Brooklyn’s own Abbott and Costello continued to speak over each other, and The Observer had a hard time keeping up. Seeing a woman with blonde hair still dressed in her yoga tights, a mat hanging from one shoulder, a reusable grocery bag from the other, we excused ourselves to go find out her opinion on the matter.
Claire Kelley was well-reversed in the debate, having followed it closely in the letters section of The Linewaiters‘ Gazette, the co-op’s biweekly newsletter. “The co-op had such a large debate about whether to even have bottled water,” she said. “This is such a sensitive issue, I can understand why people are so passionate about it.” And yet this passion is part of what makes the co-op so appealing. “Just today, I came in and someone gave me a handout about GMO—you know, genetically modified food, which I didn’t know very much about. It’s good to get engaged. I’m interested in knowing both sides, I don’t mind the debate.”
Still, there are those who are just there for the cheap produce—sometimes half as much as at Whole Foods! “I try and stay as far away from the co-op’s politics as possible,” said a woman named Shanti who had not heard about the boycott. “I realize it’s a community with lots of competing view points, and that’s fine for the people who want to get involved, but I’m mostly just there as a shopper.” Just then a gypsy cab pulled up, and Shanti excused herself to go load her groceries and leave.
Pat Murray, who said she had lived in Iran and knew a thing or two about oppressive regimes, said there was no place for such a boycott at the co-op. This was after she almost refused to answer The Observer‘s questions. “Ohhhhh! Not another co-op-bashing story,” she moaned. Assured that it was not, she said, “No matter how you feel about politics in the Middle East, there is no reason to involve the co-op in it.”
Finding pro-boycott members outside the co-op Monday night was no easy task, nor was it at all authoritative or scientific. The closest The Observer came was Keisha Haines, who also had not heard about the boycott but thought it could be a good idea. “I’d suppose they’re doing it for all the right reasons,” she said. “It’s a member-owned store, so we should all have input.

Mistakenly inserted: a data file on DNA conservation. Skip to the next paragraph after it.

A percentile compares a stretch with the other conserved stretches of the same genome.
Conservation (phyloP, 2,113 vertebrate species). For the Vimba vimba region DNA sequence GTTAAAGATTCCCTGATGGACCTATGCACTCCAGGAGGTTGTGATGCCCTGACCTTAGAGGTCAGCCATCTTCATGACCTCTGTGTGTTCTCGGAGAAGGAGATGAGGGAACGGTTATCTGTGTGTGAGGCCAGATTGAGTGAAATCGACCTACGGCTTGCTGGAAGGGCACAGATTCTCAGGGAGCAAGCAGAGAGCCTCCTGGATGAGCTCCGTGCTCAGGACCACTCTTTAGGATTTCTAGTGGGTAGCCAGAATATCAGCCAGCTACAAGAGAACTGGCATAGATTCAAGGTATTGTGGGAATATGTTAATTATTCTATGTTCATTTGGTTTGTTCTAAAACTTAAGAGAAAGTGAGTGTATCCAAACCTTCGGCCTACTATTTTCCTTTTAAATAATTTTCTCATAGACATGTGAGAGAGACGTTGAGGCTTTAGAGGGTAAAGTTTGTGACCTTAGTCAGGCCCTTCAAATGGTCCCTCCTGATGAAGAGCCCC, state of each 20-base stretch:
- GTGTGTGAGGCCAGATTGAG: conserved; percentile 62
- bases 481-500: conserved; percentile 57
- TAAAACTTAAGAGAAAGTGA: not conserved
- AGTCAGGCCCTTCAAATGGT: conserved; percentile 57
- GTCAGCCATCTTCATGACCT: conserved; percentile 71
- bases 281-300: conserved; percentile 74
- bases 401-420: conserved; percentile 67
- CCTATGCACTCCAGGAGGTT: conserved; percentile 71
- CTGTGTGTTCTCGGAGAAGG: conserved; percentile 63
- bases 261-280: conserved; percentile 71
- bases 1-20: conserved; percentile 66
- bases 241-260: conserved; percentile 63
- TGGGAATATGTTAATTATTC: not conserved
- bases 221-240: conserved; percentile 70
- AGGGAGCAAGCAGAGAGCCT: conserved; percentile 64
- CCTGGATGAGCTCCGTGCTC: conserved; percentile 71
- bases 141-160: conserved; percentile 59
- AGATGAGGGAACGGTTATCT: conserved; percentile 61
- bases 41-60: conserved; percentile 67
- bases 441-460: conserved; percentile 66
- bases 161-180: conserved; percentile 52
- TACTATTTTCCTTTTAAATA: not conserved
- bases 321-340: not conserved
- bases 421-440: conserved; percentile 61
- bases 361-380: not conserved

This is what the anti-boycott group is worried about. Depending on how the referendum is phrased and what information—or disinformation—is disseminated, it could be Prop 8 all over again. At last week’s meeting on the referendum, 13 people spoke against the boycott, while nine were for it. One of the anti-boycott organizers, Barbara Mazor, noted in an email: “This is an interesting result, but not really surprising, because the approximate 60:40 split, more or less, mirrors public opinion polls on Israel.” Not much margin of error there. The group believes that regardless the outcome, the very consideration of a referendum could tear the co-op asunder.
And it might even hurt the people it is meant to help. After overhearing the banter between Messrs. Sepulveda and Hacket, Jordan Reed, sidled up to The Observer. He was one of the walkers stationed on the bench, and though he had his white iPod ear buds in the entire night, even as he walked people home, he had apparently heard the discussion at hand.
“It’s not as simple as banning something from Israel,” he said, preparing an argument The Observer had yet to hear. “It could be Palestinians who are harvesting or preparing the food. So just to say you’re boycotting Israeli products, you might be hurting Palestinians, too.”
Mr. Reed, for his part, isn’t taking sides. “I’ve never been to a co-op meeting, and it’s been my experience in the years of coming here that there are all kinds of cooky people here with their own agendas,” he said. “I just shop here because it’s a block and a half from my house.”
Correction: An earlier version of this article incorrectly stated Claire Kelley’s knowledge of the boycott. She was not unaware of it but had instead been following it closely and welcomes the debate.